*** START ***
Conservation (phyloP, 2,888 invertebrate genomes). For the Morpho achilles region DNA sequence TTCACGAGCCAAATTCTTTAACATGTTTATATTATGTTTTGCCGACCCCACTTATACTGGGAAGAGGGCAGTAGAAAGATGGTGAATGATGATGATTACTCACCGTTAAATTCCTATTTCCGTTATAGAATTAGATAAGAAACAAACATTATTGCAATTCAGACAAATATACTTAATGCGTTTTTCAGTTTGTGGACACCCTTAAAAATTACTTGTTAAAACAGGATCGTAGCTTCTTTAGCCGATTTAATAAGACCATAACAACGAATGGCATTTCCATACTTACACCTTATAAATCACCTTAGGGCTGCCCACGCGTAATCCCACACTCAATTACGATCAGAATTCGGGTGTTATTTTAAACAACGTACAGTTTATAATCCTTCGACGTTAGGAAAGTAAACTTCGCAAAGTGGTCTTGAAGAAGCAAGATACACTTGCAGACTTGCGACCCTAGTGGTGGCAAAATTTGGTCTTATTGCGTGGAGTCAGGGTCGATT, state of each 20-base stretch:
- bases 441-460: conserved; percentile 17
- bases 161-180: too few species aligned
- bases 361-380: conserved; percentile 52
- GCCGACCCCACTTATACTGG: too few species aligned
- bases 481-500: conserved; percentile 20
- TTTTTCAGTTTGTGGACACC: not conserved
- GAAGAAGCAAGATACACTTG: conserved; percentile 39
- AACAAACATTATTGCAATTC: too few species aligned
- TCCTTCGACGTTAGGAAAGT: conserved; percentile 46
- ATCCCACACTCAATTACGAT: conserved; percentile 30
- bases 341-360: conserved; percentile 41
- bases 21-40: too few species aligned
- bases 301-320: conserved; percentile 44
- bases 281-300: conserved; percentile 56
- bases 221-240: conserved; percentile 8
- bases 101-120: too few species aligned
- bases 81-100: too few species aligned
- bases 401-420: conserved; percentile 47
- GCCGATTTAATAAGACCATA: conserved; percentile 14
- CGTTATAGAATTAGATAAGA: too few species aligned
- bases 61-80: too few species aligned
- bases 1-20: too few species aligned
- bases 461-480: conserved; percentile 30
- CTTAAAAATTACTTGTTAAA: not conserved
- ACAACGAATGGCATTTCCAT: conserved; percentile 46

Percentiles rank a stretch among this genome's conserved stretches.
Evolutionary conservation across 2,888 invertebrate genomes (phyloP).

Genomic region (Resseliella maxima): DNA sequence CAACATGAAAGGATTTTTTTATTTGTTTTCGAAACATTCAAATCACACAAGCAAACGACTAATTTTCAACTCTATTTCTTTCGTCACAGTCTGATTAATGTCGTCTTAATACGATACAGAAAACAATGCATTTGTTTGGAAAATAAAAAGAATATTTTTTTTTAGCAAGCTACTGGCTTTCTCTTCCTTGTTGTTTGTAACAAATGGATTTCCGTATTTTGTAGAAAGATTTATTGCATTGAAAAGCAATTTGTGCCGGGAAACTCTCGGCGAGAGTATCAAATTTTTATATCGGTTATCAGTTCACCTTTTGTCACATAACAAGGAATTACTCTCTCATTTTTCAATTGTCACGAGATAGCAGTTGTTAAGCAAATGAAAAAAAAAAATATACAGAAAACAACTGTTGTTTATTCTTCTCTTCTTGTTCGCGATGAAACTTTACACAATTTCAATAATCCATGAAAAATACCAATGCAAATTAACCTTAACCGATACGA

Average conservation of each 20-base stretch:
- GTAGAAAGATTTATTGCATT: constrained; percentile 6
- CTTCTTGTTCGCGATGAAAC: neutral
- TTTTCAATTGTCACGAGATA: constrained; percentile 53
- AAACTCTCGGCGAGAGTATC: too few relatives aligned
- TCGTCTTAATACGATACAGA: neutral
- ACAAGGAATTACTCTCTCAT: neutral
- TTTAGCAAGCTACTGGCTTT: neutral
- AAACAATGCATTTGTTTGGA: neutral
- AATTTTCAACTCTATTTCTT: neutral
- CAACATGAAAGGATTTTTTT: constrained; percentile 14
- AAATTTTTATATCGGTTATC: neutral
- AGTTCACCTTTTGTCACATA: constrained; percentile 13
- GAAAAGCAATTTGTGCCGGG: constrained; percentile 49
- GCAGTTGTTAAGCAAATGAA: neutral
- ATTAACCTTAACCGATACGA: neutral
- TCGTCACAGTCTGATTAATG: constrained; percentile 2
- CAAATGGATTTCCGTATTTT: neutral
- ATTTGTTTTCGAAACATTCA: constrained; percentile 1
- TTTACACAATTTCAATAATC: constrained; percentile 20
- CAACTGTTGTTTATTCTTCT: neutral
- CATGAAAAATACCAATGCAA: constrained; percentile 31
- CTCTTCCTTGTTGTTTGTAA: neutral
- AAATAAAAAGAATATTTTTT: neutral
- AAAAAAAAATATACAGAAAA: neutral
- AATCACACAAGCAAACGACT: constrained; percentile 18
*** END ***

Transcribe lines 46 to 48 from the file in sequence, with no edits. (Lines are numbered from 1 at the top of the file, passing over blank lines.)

- TCGTCACAGTCTGATTAATG: constrained; percentile 2
- CAAATGGATTTCCGTATTTT: neutral
- ATTTGTTTTCGAAACATTCA: constrained; percentile 1